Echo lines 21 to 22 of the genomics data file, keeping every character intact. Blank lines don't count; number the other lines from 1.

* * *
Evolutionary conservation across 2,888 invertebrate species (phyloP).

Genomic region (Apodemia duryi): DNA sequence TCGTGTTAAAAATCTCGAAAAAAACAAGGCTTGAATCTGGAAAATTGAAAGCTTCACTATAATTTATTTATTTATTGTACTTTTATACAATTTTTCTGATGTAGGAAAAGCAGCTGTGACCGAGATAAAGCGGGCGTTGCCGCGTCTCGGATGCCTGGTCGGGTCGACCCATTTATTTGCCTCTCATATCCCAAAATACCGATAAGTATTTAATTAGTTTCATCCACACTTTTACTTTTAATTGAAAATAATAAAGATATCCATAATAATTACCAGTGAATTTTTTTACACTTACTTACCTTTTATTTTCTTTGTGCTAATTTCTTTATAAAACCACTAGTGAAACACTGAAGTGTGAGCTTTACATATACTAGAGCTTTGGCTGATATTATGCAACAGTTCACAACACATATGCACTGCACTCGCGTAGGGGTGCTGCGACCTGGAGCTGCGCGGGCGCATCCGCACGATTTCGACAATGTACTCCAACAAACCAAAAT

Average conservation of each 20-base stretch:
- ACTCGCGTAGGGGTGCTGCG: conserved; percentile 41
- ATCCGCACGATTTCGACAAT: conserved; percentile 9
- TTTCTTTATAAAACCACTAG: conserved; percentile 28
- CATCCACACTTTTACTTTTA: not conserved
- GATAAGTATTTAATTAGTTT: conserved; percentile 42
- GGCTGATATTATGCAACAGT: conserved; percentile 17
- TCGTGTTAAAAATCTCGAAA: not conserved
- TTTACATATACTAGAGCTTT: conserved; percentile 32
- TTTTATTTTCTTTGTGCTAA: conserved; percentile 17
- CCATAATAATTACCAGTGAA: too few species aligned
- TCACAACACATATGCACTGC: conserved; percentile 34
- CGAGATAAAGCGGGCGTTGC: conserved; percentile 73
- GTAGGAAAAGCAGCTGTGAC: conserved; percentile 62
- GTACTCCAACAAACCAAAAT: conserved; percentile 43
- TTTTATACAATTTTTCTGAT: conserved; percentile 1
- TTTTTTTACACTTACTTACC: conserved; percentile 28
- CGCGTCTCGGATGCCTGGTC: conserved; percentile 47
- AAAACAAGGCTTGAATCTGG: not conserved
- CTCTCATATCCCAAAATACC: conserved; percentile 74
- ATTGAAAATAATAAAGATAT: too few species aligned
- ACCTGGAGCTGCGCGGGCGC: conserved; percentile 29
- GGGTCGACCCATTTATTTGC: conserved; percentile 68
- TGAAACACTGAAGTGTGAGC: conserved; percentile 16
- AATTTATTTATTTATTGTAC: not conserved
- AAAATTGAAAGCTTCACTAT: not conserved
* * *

- AAAACAAGGCTTGAATCTGG: not conserved
- CTCTCATATCCCAAAATACC: conserved; percentile 74